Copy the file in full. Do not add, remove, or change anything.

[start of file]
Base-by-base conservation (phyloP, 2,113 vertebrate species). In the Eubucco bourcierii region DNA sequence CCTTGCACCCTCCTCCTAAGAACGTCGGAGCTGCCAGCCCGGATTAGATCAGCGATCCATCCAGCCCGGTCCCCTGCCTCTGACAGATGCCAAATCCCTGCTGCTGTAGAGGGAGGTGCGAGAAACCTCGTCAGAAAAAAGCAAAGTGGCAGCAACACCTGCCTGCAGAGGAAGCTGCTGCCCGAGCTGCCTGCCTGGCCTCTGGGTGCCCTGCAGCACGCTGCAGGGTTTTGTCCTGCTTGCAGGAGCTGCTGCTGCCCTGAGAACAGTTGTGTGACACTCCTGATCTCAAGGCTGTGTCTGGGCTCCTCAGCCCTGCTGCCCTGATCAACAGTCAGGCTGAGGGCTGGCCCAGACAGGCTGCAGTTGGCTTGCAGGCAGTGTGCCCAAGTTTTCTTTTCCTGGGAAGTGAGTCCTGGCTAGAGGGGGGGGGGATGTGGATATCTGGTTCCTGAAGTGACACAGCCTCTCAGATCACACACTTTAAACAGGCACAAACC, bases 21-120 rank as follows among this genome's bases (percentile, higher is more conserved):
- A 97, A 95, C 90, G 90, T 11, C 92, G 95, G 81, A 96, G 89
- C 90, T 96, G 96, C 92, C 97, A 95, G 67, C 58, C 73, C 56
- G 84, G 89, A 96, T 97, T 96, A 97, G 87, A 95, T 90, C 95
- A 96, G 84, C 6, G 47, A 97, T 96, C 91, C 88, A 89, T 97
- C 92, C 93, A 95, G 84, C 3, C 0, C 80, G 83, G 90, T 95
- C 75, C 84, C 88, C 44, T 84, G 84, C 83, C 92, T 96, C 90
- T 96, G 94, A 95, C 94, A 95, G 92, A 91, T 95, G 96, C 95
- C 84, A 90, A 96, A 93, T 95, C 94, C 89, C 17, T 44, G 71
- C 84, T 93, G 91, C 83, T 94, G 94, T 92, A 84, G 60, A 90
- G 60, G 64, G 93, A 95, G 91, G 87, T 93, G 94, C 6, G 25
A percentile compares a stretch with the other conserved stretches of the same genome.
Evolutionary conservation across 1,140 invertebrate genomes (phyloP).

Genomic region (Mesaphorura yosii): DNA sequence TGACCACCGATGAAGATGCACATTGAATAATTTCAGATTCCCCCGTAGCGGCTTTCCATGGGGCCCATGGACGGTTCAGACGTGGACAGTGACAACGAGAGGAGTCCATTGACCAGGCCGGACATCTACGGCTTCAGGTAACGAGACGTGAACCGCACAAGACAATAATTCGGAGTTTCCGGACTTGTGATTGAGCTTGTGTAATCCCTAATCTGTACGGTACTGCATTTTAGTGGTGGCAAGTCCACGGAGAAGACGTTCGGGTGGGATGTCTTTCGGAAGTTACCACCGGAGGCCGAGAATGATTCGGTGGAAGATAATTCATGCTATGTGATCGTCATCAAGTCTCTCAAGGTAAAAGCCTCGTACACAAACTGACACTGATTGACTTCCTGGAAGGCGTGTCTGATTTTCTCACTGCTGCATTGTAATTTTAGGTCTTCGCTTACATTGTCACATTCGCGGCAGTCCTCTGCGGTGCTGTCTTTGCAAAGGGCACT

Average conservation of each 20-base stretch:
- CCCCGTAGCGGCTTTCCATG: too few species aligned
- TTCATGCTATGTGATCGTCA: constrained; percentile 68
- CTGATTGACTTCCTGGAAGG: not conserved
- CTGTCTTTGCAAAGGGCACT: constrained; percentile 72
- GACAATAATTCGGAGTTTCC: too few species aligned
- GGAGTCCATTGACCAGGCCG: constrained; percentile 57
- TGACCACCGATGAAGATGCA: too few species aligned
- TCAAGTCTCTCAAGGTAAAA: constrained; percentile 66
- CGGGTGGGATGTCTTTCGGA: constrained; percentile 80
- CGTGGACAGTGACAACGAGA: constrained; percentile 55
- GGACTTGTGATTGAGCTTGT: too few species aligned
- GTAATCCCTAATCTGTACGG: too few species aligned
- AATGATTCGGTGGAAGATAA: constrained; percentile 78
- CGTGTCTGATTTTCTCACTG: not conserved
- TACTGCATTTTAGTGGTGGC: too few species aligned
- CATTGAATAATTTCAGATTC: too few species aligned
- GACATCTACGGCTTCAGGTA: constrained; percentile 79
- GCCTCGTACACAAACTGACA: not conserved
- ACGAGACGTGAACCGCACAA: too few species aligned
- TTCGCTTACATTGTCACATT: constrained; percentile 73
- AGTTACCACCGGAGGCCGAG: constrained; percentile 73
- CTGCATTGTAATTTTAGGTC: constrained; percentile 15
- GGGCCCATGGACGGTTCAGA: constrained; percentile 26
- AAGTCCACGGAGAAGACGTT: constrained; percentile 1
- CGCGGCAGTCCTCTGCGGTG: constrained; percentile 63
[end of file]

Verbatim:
Base-by-base conservation (phyloP, 2,113 vertebrate species). In the Eubucco bourcierii region DNA sequence CCTTGCACCCTCCTCCTAAGAACGTCGGAGCTGCCAGCCCGGATTAGATCAGCGATCCATCCAGCCCGGTCCCCTGCCTCTGACAGATGCCAAATCCCTGCTGCTGTAGAGGGAGGTGCGAGAAACCTCGTCAGAAAAAAGCAAAGTGGCAGCAACACCTGCCTGCAGAGGAAGCTGCTGCCCGAGCTGCCTGCCTGGCCTCTGGGTGCCCTGCAGCACGCTGCAGGGTTTTGTCCTGCTTGCAGGAGCTGCTGCTGCCCTGAGAACAGTTGTGTGACACTCCTGATCTCAAGGCTGTGTCTGGGCTCCTCAGCCCTGCTGCCCTGATCAACAGTCAGGCTGAGGGCTGGCCCAGACAGGCTGCAGTTGGCTTGCAGGCAGTGTGCCCAAGTTTTCTTTTCCTGGGAAGTGAGTCCTGGCTAGAGGGGGGGGGGATGTGGATATCTGGTTCCTGAAGTGACACAGCCTCTCAGATCACACACTTTAAACAGGCACAAACC, bases 21-120 rank as follows among this genome's bases (percentile, higher is more conserved):
- A 97, A 95, C 90, G 90, T 11, C 92, G 95, G 81, A 96, G 89
- C 90, T 96, G 96, C 92, C 97, A 95, G 67, C 58, C 73, C 56
- G 84, G 89, A 96, T 97, T 96, A 97, G 87, A 95, T 90, C 95
- A 96, G 84, C 6, G 47, A 97, T 96, C 91, C 88, A 89, T 97
- C 92, C 93, A 95, G 84, C 3, C 0, C 80, G 83, G 90, T 95
- C 75, C 84, C 88, C 44, T 84, G 84, C 83, C 92, T 96, C 90
- T 96, G 94, A 95, C 94, A 95, G 92, A 91, T 95, G 96, C 95
- C 84, A 90, A 96, A 93, T 95, C 94, C 89, C 17, T 44, G 71
- C 84, T 93, G 91, C 83, T 94, G 94, T 92, A 84, G 60, A 90
- G 60, G 64, G 93, A 95, G 91, G 87, T 93, G 94, C 6, G 25
A percentile compares a stretch with the other conserved stretches of the same genome.
Evolutionary conservation across 1,140 invertebrate genomes (phyloP).

Genomic region (Mesaphorura yosii): DNA sequence TGACCACCGATGAAGATGCACATTGAATAATTTCAGATTCCCCCGTAGCGGCTTTCCATGGGGCCCATGGACGGTTCAGACGTGGACAGTGACAACGAGAGGAGTCCATTGACCAGGCCGGACATCTACGGCTTCAGGTAACGAGACGTGAACCGCACAAGACAATAATTCGGAGTTTCCGGACTTGTGATTGAGCTTGTGTAATCCCTAATCTGTACGGTACTGCATTTTAGTGGTGGCAAGTCCACGGAGAAGACGTTCGGGTGGGATGTCTTTCGGAAGTTACCACCGGAGGCCGAGAATGATTCGGTGGAAGATAATTCATGCTATGTGATCGTCATCAAGTCTCTCAAGGTAAAAGCCTCGTACACAAACTGACACTGATTGACTTCCTGGAAGGCGTGTCTGATTTTCTCACTGCTGCATTGTAATTTTAGGTCTTCGCTTACATTGTCACATTCGCGGCAGTCCTCTGCGGTGCTGTCTTTGCAAAGGGCACT

Average conservation of each 20-base stretch:
- CCCCGTAGCGGCTTTCCATG: too few species aligned
- TTCATGCTATGTGATCGTCA: constrained; percentile 68
- CTGATTGACTTCCTGGAAGG: not conserved
- CTGTCTTTGCAAAGGGCACT: constrained; percentile 72
- GACAATAATTCGGAGTTTCC: too few species aligned
- GGAGTCCATTGACCAGGCCG: constrained; percentile 57
- TGACCACCGATGAAGATGCA: too few species aligned
- TCAAGTCTCTCAAGGTAAAA: constrained; percentile 66
- CGGGTGGGATGTCTTTCGGA: constrained; percentile 80
- CGTGGACAGTGACAACGAGA: constrained; percentile 55
- GGACTTGTGATTGAGCTTGT: too few species aligned
- GTAATCCCTAATCTGTACGG: too few species aligned
- AATGATTCGGTGGAAGATAA: constrained; percentile 78
- CGTGTCTGATTTTCTCACTG: not conserved
- TACTGCATTTTAGTGGTGGC: too few species aligned
- CATTGAATAATTTCAGATTC: too few species aligned
- GACATCTACGGCTTCAGGTA: constrained; percentile 79
- GCCTCGTACACAAACTGACA: not conserved
- ACGAGACGTGAACCGCACAA: too few species aligned
- TTCGCTTACATTGTCACATT: constrained; percentile 73
- AGTTACCACCGGAGGCCGAG: constrained; percentile 73
- CTGCATTGTAATTTTAGGTC: constrained; percentile 15
- GGGCCCATGGACGGTTCAGA: constrained; percentile 26
- AAGTCCACGGAGAAGACGTT: constrained; percentile 1
- CGCGGCAGTCCTCTGCGGTG: constrained; percentile 63